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3 Listening Skills To Spark Your Genius

By January 29, 2016February 2nd, 2021Leadership

One of the challenges of being the genius that you are is forgetting listening skills. Remember: other people exist in the Universe… and they might have something to say.

When you’re focusing intensively on your gifts, you might get a little carried away with yourself. You might be so tuned into your genius and your ideas, that you barely notice anyone else out there with an opinion. Your listening goes out the window.

Suddenly, you’ve sucked all the air out of the room without noticing it. Your thoughts, your ideas, and your voice are all you can hear. That’s not good for the Genius Ecosystem. (The Genius Ecosystem is the collective genius in your world: your team, organization, collaborative community. Like a natural ecosystem, it’s a web of interdependence where one supports the other.)

One of the keys to a healthy Genius Ecosystem is great listening. Listening takes you out of your own head and opens you up to receive the ideas and brilliance of those around you.

Here are a couple of exercises you can put into action right now to build up your listening skills and strengthen the Genius Ecosystem around you.

Exercise 1: #STFU


Businessman with a duct tape on his mouth


A great exercise to test your listening skills is to partner up with someone and have them talk for 2 minutes straight about a challenge… particularly a challenge that YOU are expert at solving. Your job is to sit there SILENTLY, not interjecting your solution or ideas. You are not to give facial responses to indicate that you know a solution (no “Pick me! Pick me!” faces). You can’t pantomime, wave, dance, shimmy, moonwalk, or use your body to convey anything. You just sit there, mouth closed, eyes on the person, and ALLOW them to speak. For some of you, those 2 minutes are going to KILL!

When you’re done, switch partners and repeat.

Debrief and discuss after… that’s when you can go over all the agony you endured of sitting there silently. But… what did you learn? That’s the important part. And how did the other person feel when they could speak uninterrupted for 2 minutes straight?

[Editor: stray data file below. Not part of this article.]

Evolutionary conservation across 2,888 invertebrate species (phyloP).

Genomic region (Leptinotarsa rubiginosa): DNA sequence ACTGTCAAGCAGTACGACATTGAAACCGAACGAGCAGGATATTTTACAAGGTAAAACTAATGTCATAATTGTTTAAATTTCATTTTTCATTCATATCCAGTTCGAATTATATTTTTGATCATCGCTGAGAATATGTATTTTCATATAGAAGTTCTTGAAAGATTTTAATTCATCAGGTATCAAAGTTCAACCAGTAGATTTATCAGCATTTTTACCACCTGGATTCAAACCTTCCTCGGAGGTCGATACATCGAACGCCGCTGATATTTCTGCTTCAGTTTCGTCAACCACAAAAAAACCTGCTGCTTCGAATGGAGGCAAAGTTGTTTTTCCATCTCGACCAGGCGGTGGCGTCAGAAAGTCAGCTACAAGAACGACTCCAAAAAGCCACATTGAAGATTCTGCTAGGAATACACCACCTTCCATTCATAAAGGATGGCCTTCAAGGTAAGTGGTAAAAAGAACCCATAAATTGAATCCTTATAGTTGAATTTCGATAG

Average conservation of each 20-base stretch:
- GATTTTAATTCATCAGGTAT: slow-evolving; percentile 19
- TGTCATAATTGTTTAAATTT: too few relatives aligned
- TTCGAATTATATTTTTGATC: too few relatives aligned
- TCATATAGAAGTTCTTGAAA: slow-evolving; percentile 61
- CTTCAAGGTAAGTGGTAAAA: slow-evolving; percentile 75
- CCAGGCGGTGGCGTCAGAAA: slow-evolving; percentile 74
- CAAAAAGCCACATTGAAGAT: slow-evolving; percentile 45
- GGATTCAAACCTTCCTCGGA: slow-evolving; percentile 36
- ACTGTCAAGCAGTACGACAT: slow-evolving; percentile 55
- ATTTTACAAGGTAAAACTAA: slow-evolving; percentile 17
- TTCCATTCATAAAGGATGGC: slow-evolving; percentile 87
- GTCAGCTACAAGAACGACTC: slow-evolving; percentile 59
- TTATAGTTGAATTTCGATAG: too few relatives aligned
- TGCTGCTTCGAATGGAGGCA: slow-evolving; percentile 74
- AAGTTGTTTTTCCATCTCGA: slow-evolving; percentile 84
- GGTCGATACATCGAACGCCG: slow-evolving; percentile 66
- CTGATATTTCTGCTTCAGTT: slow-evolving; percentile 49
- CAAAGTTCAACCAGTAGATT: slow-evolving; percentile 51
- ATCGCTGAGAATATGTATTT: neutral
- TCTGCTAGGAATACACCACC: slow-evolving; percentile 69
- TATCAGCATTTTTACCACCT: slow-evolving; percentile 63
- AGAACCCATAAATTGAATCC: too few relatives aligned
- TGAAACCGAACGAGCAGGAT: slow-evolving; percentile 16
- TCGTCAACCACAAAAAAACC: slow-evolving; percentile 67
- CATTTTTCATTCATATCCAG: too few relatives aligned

Exercise 2: Telephone

phone red

Yes, the party game you played in 6th grade that gave you the chance to whisper in the ear of that cutie you had a crush on, is a great tool to improve listening. The beauty of Telephone is that it shows how we create context and meaning from the information we have on hand… even if that information is inaccurate. You start off with “3 circus clowns in a car”, whisper it to the person next to you, they whisper it to the person next to them, they whisper it to the person next to them… and end up with “Trees grow in the forest.” Hmmm where did we go off course, team? Discuss.

Exercise #3: Yeah, What She Said

phubbing - people playing with cellphone snubbing others

Ever look down at your phone while someone was talking to you, check your latest text or Fantasy Football scores, then  look up and say “Oh, cool. That’s great.” But honestly, you had no clue what they said. You play acted. You tried to be a coy multi-tasker. But guess what? They know and you know that you failed.

Let’s make things right by doing an exercise where you must be attentive and fully present. This is a great team building exercise and can also be used in social situations where you introduce people.

Person A tells you a bit about themselves. Let them talk for a minute or 2. Have them cover the basics: who they are, where they’re from, what they do for a living, and something personal like a hobby or where they last traveled.

You, aka Person B, will then introduce Person A to someone else. You can do this at a meeting as an icebreaking exercise or in a social situation. Your job is to accurately summarize all that they told you (where they’re from, what they do for a living, etc.)

For an icebreaking exercise or team building, you’d then switch and Person A would introduce you the way you did for them.

Can you glance down at your messages while they’re telling you information about themselves? No.

Can you space out and think of all the other things you have to get done today while they’re talking to you? No again.

You simply need to be FULLY PRESENT. If you were around before cell phones, you may recall what that means to be fully present. It’s quite nice when you’re in it.

Put these 3 listening skills to work in your life and you’ll notice a change in how people hear YOU. Honoring another person by listening is honoring their genius… and remember: we all hold genius. Yours is important and so is the genius of those around you!



Nancy Marmolejo

Author Nancy Marmolejo

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